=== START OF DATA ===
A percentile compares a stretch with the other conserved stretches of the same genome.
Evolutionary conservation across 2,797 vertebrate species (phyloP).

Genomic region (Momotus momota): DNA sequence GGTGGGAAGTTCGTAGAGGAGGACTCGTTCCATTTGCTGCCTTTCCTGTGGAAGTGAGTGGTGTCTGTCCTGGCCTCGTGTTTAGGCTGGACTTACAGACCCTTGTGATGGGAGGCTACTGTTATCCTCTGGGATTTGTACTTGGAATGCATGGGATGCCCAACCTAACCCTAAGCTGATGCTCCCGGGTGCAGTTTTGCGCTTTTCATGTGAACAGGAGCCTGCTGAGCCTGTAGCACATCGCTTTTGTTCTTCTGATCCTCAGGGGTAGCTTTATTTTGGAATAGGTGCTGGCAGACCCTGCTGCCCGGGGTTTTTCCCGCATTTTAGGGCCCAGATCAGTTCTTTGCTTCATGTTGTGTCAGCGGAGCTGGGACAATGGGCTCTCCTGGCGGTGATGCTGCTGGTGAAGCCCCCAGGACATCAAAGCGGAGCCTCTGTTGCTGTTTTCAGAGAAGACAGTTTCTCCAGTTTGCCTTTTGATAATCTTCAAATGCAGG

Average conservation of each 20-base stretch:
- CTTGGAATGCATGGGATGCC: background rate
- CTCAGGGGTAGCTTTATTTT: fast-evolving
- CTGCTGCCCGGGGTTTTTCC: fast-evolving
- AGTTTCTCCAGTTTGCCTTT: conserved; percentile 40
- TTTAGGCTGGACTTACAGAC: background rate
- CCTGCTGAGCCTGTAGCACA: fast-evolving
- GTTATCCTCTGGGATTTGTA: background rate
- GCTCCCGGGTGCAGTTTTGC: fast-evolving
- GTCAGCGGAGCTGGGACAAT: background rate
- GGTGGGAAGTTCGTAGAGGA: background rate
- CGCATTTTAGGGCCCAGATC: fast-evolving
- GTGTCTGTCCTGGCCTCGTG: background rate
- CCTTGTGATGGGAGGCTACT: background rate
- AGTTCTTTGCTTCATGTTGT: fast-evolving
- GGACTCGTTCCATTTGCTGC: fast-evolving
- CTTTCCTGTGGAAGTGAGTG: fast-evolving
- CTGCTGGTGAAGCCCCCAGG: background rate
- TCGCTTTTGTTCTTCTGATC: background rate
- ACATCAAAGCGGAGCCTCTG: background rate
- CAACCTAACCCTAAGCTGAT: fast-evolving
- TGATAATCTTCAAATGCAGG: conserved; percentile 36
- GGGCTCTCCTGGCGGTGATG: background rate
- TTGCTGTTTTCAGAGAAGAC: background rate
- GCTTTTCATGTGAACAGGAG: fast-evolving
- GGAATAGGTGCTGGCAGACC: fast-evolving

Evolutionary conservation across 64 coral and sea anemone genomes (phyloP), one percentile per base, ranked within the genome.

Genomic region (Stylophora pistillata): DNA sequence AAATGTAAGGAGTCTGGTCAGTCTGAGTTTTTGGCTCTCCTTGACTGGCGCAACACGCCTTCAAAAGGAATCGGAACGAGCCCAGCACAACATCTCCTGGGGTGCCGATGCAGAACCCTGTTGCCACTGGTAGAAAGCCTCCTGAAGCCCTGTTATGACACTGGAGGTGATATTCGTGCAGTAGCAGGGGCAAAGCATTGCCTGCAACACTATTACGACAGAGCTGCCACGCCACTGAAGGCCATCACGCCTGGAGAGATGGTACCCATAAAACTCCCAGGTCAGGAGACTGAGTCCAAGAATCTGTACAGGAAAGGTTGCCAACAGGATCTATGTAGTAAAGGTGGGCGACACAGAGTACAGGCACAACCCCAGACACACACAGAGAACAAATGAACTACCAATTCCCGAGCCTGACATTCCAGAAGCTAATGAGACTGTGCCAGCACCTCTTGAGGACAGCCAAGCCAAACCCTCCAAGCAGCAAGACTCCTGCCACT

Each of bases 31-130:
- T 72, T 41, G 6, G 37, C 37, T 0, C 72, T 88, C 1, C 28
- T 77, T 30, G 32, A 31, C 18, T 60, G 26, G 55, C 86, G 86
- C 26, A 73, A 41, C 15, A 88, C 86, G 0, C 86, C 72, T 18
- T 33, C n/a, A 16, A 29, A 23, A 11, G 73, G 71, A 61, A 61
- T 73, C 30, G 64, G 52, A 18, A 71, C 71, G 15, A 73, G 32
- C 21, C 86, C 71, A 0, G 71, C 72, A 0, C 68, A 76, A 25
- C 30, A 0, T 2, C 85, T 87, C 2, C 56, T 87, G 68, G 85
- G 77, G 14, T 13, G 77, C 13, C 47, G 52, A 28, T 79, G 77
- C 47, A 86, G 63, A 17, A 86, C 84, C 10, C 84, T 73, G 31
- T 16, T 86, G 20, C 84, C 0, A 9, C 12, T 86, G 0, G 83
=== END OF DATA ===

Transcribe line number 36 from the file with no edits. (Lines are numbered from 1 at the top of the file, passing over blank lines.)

- T 33, C n/a, A 16, A 29, A 23, A 11, G 73, G 71, A 61, A 61